Jerry Peck, Construction / Litigation Consultant
    Construction Litigation Consultants, LLC ( www.ConstructionLitigationConsultants.com )
    www.AskCodeMan.com

  8. #8
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    Default Re: Attic insulation

    I agree that logic dictates that walls in an attic have the same thermal load as a ceiling and the standard R-11 wall is wrong, logically. I was hoping there was something that I had missed in the energy code or IRC that might address it. It is mighty tough to get a vertical wall up to R-38 or R-49 though. I have added more for knee walls on personal homes, but then I did lots of things above code.
    Jim

    Jim Luttrall
    www.MrInspector.net
    Dallas, Texas

  9. #9
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    Default Re: Attic insulation

    jerry,
    a wall has different heat lost due to it being 60 degrees or greater from a horizontal plane(definition per u.b.c.). the greater r-value for ceilings are due to heat rising to a horizontal plane. a wall does not require the same r-value here as you mentioned in florida code. it seems like an exception to the norm but i get the feeling that you can be that also . i have little exposure to oher parts of the country and their energy code requirements pertaining to this issue but it would be interesting to know the why and wheres.


  10. #10
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    Default Re: Attic insulation

    Quote Originally Posted by brian schmitt View Post
    but it would be interesting to know the why and wheres.
    From what I read and was told years ago, it's because:

    1) 'exterior' walls are applicable as you described, albeit to the outdoor temperature

    2) 'attic ceilings' are applicable as you described, *and*, the attic ceiling is exposed to the much higher temperatures of the attic, not 'the outdoor' temperature

    3) 'attic walls treated as ceiling area' a combination of 1) and 2), being, as you described, 'not a horizontal plane' but also being exposed to 'the higher temperatures of the attic', thus requiring additional insulation over and above the requirements of the 'exterior' walls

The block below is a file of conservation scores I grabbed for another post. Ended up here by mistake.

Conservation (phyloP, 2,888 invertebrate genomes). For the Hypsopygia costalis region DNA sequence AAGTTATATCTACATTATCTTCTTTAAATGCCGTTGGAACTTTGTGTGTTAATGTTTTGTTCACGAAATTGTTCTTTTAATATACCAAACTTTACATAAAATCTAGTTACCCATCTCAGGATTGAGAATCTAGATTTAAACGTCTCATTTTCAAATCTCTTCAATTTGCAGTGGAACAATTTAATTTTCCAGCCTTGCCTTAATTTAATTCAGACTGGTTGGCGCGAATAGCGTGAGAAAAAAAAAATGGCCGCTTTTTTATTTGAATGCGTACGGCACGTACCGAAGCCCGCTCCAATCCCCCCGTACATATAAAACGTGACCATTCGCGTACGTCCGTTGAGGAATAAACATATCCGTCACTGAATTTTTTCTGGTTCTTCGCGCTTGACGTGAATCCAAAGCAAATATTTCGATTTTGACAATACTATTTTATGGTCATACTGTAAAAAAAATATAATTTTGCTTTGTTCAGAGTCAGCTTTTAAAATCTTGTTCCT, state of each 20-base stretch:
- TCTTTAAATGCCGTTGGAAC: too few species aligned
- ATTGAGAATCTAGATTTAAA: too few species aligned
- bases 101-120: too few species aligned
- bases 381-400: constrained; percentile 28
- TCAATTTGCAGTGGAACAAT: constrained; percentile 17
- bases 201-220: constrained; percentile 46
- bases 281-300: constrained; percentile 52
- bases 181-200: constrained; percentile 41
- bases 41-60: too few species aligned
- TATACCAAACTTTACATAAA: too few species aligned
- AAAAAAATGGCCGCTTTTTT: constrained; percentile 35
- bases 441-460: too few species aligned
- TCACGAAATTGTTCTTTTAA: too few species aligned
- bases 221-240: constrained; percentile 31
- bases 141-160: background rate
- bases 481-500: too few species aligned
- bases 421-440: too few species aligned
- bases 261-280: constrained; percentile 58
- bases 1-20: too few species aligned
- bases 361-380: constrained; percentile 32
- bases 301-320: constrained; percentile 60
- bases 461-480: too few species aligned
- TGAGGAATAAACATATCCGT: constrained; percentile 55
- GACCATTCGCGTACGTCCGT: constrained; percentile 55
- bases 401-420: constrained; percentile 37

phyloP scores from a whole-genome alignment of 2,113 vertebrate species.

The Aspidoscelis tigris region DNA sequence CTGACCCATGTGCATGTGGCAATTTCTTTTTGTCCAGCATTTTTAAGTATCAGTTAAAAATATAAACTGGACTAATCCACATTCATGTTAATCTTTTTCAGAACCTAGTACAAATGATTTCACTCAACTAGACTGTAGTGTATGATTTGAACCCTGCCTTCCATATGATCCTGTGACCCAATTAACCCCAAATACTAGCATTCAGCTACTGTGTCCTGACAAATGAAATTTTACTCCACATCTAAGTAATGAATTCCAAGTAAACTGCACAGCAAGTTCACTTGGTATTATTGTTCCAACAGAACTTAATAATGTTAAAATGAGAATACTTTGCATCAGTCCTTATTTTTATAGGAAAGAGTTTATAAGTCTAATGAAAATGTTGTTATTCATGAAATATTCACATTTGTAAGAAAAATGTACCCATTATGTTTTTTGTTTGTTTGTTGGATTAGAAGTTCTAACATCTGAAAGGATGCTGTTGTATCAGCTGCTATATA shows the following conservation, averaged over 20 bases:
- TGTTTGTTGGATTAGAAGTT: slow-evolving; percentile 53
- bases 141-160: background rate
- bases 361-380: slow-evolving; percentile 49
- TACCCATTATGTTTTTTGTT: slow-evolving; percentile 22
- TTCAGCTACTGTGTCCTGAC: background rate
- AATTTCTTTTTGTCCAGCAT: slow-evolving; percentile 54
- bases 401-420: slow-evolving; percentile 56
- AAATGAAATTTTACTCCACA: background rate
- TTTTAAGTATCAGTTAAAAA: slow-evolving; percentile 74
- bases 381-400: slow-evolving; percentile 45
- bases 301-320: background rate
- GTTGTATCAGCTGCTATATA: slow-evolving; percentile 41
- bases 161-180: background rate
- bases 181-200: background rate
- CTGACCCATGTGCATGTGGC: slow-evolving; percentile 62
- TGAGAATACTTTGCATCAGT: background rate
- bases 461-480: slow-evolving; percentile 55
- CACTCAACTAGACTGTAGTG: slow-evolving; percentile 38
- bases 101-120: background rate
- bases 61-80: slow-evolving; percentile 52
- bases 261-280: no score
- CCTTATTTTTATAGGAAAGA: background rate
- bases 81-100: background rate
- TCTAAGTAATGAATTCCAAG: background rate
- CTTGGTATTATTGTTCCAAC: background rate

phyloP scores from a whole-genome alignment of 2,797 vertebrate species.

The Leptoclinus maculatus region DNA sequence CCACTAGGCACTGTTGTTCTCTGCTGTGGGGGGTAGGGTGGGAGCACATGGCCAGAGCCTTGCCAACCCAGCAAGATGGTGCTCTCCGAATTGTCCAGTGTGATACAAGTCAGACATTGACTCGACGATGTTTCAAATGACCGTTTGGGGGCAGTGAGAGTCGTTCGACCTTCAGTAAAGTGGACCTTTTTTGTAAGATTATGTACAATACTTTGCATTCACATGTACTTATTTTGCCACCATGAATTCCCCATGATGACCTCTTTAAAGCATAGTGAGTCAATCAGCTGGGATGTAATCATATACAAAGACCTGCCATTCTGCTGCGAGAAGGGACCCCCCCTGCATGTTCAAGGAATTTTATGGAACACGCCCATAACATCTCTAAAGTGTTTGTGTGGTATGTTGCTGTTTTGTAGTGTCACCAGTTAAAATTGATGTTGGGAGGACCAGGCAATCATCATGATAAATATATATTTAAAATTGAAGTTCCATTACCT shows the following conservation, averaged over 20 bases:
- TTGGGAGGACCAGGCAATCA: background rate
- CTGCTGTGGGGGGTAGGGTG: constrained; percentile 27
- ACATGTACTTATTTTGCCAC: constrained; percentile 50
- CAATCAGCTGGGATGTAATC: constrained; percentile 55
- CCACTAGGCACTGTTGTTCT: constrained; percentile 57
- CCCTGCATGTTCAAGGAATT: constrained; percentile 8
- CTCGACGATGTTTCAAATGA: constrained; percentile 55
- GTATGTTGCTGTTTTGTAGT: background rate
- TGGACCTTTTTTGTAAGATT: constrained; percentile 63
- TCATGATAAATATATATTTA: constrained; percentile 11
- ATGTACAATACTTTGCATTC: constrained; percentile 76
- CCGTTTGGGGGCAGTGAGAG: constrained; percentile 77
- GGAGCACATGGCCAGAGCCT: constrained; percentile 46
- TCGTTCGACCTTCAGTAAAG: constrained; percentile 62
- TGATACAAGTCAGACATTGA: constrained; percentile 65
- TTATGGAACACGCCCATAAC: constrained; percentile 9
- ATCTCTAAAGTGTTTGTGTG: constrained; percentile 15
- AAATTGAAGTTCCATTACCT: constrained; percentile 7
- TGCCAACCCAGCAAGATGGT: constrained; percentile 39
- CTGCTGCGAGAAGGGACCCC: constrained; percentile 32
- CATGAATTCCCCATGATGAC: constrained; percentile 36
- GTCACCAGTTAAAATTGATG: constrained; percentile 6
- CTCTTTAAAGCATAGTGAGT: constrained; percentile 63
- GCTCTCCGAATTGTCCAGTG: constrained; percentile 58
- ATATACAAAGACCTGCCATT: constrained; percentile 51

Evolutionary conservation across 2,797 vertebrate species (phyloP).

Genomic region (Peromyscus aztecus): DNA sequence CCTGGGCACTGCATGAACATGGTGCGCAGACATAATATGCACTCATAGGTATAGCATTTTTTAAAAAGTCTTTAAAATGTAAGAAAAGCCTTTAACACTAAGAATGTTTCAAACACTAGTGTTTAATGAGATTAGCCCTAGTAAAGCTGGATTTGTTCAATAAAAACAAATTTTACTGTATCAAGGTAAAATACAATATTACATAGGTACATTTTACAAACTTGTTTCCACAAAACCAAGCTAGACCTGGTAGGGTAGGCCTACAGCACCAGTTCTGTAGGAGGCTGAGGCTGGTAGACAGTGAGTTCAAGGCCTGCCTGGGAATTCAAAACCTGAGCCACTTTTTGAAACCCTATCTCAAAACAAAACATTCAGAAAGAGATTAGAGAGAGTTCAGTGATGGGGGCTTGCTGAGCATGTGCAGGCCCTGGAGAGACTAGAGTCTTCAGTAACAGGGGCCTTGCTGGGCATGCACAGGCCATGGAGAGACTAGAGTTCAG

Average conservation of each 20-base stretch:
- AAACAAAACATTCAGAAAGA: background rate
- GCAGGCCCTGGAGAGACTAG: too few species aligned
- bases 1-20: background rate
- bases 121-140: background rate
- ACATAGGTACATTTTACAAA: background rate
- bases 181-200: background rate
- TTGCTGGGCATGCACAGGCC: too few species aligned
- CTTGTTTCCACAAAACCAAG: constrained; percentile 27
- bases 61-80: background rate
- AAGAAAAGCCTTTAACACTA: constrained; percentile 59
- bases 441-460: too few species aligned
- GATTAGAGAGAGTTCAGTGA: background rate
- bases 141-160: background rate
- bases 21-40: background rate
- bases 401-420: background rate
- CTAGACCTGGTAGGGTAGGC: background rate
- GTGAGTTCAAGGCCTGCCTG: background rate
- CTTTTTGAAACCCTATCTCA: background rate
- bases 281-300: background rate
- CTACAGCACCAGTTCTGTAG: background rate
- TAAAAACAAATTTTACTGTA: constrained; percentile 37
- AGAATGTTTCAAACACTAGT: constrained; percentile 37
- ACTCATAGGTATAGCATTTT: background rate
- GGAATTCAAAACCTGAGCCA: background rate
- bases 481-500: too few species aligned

Now, do the 'attic walls treated as ceiling area' require the full insulation of the 'attic ceiling' to attain the same thermal envelope effectiveness as the 'attic ceiling', beats the heck out of me ... but I can tell you that 'attic walls treated as ceiling area' absolutely do require more insulation than 'exterior' walls to attain the same thermal envelope provided by the 'attic ceiling' insulation and that provided by the 'exterior' wall insulation.

    Would some 'in between' R value provide the same effective thermal envelope? Maybe, but 'eyes ain't smart 'nough to figger dat out'.

    Jerry Peck, Construction / Litigation Consultant
    Construction Litigation Consultants, LLC ( www.ConstructionLitigationConsultants.com )
    www.AskCodeMan.com

  11. #11
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    Default Re: Attic insulation

    Here is an interesting document that I came across.

    http://www.homeenergy.org/archive/hem.dis.anl.gov/eehem/93/930104.html

    It talks about the loss of effective R value in cold temperatures.

    Jim Luttrall
    www.MrInspector.net
    Dallas, Texas

  12. #12
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    Default Re: Attic insulation

    Jim,

    Interesting information, I noticed that was from 15 years ago - wonder what changes were made to loose fill and when?

    Jerry Peck, Construction / Litigation Consultant
    Construction Litigation Consultants, LLC ( www.ConstructionLitigationConsultants.com )
    www.AskCodeMan.com